Published:  03:15 AM, 20 May 2017

Tobacco cultivation must be discouraged

Tobacco cultivation must be discouraged

According to a report of WHO (World Health Organization) one person dies in every 10 seconds due to only smoking related diseases in the world. As per sources, over 1 billion people in the world (15 percent of world population) were addicted to smoking in 2014. Among them, 80 percent were adult male. Bangladesh reveals a disappointing scenario of tobacco use. It is one of the largest tobacco consuming countries in the world with over 41.3 million adults (26 percent of the total population) consuming tobacco products. Among 182 countries of the world Montenegro demonstrates the highest smoking rate (measured by smoking of cigarettes per adult per year) and Guniea has the lowest rate. In descending order of smoking rate Bangladesh occupies the 82nd position but displaying smoking rate the highest among the SAARC countries. Besides, on an average a Bangladeshi adult starts smoking much earlier than an Indian.

There is hardly any historical record which could correctly locate the hub wherefrom this expensive and hazardous habit spread its roots throughout the world. But there is historical evidence to support that France (1556) is the 1st tobacco user in Europe followed by Portugal (1558). However, encouragingly enough, anti tobacco campaigners in Bangladesh demanded to levy high tax rate to cut tobacco use in the country. A WHO expert recently passed opinion that if tax is properly imposed on tobacco products, revenue collection will go up and tobacco consumption will go down. But current data as well as research studies reveal that it is difficult to quit smoking once one become addicted to the bad habit. Consequently smoking habit in general never surrenders to higher cost in the wake of imposition of additional taxes.

Despite the fact that in our country the percentage of tobacco addicts among the adult male already reached the stunning height even after continuous anti-tobacco campaigns and chanting of slogans. And despite the fact that government is attaching importance and emphasis to 'grow more food' campaign to offset the food deficit currently prevailing in the country, sarcastically, the cultivation of life killing tobacco spread like an epidemic to many areas of the country. The areas brought under tobacco cultivation are the arable lands lying mostly in the northern and the south eastern part of the country.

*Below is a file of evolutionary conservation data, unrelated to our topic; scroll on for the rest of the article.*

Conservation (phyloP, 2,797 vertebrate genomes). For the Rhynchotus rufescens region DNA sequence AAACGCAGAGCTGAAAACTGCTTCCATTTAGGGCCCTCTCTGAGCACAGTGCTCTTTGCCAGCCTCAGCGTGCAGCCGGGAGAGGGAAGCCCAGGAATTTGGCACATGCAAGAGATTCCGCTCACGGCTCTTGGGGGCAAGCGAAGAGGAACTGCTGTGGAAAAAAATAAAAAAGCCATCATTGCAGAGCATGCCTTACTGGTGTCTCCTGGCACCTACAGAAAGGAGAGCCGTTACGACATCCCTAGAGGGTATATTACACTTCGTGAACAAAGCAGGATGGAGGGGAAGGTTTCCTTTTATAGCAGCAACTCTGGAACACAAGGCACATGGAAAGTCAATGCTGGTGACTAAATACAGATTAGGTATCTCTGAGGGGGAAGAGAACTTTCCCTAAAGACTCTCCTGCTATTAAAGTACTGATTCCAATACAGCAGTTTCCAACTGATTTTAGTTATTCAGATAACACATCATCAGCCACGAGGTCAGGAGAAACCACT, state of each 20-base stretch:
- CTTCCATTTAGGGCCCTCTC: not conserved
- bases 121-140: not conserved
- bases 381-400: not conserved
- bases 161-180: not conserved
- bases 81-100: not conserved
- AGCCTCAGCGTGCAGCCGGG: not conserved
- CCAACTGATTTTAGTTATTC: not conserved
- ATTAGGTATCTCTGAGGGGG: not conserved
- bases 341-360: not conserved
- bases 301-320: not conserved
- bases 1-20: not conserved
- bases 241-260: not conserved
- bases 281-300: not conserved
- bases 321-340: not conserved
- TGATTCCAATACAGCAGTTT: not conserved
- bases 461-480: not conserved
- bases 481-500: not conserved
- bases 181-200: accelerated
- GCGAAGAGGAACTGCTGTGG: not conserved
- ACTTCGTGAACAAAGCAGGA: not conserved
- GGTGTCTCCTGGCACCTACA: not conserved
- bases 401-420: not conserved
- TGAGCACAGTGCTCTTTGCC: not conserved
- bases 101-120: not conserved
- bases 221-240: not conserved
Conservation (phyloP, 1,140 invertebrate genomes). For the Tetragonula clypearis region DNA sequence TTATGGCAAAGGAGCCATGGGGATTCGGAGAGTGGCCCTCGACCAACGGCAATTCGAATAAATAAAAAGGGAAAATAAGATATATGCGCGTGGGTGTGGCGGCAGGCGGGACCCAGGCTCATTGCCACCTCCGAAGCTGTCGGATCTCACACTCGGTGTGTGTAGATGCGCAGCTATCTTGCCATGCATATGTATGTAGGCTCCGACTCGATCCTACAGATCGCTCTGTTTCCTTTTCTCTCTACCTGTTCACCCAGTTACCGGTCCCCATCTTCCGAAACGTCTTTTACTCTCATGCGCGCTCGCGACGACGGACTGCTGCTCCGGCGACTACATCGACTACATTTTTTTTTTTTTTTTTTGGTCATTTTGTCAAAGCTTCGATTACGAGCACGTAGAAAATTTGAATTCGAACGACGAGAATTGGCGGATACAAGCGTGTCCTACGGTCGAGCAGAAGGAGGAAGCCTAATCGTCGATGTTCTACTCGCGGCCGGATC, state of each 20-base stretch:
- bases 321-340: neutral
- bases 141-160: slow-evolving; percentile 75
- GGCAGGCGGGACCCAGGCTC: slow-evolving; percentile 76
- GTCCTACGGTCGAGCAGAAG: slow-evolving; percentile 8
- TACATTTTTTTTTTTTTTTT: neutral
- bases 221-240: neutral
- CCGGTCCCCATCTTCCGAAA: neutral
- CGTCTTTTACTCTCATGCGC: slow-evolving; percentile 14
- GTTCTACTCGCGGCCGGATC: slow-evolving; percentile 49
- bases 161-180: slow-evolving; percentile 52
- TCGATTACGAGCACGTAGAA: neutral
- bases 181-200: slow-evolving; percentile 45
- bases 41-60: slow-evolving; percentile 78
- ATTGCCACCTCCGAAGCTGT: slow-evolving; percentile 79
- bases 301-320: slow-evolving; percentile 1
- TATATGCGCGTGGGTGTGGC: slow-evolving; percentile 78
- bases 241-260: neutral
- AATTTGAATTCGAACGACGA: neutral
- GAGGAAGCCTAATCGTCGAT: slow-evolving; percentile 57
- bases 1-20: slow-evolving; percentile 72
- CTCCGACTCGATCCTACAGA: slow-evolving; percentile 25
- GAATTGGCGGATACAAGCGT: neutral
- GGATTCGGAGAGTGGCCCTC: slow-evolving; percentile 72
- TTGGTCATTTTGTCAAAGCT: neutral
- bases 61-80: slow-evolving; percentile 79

According to a recent survey by the Agricultural Directorate, tobacco cultivation increased at least by 20 percent this year when compared to that in the previous year. Land brought under tobacco cultivation increased to 86,000 hectares from 63,000 hectares in the previous year.

In almost every country of the world there is tobacco control act restricting smoking in closed public places and outlawing the advertisement of tobacco. Among all the countries the instances of Bhutan and China are worth mentioning. In Bhutan a resolution was passed in December 2004 imposing prohibition upon cultivation, sale and harvesting of tobacco. However, import of limited amount of tobacco would be permitted upon paying heavy taxes. In addition, smoking is absolutely illegal in all public places. Bhutan is the first nation in the world to impose largest restriction on this practice of smoking .China is another excellent instance for the world to be followed.